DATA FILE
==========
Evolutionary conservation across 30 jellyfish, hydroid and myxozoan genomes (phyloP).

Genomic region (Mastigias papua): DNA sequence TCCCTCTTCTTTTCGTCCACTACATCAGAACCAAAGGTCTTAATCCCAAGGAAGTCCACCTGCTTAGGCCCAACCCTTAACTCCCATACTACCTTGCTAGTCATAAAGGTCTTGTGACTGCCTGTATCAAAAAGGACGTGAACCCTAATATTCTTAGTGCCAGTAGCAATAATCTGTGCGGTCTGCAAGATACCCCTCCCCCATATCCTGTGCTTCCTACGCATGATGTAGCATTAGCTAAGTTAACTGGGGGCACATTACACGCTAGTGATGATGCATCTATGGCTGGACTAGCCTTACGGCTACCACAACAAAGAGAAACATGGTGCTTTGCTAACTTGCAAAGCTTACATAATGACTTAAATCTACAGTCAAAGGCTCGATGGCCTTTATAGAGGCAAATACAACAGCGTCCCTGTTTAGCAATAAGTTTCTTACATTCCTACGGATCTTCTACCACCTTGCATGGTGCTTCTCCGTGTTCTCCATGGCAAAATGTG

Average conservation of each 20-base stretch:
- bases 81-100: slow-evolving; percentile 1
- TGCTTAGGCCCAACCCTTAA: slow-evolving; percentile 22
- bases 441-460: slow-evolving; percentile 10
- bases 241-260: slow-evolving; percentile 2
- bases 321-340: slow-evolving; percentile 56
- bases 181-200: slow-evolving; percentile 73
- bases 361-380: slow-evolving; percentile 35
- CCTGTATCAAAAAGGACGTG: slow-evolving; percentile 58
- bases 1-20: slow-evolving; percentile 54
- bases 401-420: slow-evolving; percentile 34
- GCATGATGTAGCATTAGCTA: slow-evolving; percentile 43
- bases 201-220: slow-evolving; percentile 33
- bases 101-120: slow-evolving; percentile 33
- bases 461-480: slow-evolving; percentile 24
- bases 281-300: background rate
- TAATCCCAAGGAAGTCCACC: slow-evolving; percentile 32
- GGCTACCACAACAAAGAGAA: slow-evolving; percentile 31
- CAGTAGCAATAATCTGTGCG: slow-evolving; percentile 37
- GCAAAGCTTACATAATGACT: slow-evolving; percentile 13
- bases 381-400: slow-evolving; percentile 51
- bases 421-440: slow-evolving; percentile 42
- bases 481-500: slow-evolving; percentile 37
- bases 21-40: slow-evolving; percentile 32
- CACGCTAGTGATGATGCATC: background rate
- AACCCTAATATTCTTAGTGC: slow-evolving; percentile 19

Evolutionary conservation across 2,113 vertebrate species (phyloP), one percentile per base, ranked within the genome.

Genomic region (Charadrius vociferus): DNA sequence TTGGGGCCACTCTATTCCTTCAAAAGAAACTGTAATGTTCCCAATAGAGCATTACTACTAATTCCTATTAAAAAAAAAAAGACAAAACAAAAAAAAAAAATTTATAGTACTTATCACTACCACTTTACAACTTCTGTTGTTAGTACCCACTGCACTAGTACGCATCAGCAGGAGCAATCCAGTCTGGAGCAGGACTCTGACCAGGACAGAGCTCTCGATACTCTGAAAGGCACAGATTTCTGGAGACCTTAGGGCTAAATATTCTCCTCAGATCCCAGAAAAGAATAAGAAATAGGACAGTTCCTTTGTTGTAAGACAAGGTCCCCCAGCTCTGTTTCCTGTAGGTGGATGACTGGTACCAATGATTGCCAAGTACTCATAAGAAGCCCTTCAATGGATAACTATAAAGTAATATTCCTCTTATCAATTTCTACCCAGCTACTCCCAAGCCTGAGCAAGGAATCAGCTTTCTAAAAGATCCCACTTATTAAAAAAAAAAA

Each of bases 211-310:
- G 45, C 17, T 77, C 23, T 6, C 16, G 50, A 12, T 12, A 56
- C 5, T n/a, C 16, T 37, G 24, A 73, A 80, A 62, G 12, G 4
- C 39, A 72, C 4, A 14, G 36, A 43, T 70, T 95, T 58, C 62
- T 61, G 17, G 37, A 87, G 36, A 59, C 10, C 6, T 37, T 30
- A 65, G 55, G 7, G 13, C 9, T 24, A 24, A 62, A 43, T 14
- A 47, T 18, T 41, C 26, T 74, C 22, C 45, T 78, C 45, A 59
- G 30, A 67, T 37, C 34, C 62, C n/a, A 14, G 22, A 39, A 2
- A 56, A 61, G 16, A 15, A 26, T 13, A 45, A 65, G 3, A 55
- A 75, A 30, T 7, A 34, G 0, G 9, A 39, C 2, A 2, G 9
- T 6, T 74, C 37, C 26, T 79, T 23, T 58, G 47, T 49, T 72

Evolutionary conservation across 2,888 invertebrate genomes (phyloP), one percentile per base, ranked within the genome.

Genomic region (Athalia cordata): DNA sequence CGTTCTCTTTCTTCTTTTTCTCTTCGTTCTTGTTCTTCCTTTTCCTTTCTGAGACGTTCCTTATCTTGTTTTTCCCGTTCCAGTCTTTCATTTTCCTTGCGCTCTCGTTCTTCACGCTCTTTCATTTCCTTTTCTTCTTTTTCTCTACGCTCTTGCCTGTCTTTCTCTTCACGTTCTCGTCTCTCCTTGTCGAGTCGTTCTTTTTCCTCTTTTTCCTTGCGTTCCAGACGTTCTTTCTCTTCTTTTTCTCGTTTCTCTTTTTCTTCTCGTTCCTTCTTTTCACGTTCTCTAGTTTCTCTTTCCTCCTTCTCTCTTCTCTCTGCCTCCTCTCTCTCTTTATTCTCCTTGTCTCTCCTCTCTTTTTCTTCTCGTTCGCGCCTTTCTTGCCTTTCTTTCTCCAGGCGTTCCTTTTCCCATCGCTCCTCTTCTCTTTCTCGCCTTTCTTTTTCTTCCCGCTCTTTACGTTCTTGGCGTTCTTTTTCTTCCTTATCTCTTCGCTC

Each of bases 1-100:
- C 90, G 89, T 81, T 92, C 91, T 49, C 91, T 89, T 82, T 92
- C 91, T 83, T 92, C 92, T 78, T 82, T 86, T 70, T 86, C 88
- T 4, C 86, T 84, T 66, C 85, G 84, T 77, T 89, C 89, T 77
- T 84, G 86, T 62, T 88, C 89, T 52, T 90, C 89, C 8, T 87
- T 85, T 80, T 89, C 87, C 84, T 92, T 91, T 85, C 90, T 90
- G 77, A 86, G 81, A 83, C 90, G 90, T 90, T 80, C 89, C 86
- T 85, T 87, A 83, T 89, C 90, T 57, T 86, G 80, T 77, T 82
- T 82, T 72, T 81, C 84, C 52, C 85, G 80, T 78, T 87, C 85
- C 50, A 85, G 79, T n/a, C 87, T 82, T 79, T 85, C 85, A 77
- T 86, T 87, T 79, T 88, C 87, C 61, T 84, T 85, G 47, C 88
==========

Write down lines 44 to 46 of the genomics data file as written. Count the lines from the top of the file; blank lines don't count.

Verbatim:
Each of bases 1-100:
- C 90, G 89, T 81, T 92, C 91, T 49, C 91, T 89, T 82, T 92
- C 91, T 83, T 92, C 92, T 78, T 82, T 86, T 70, T 86, C 88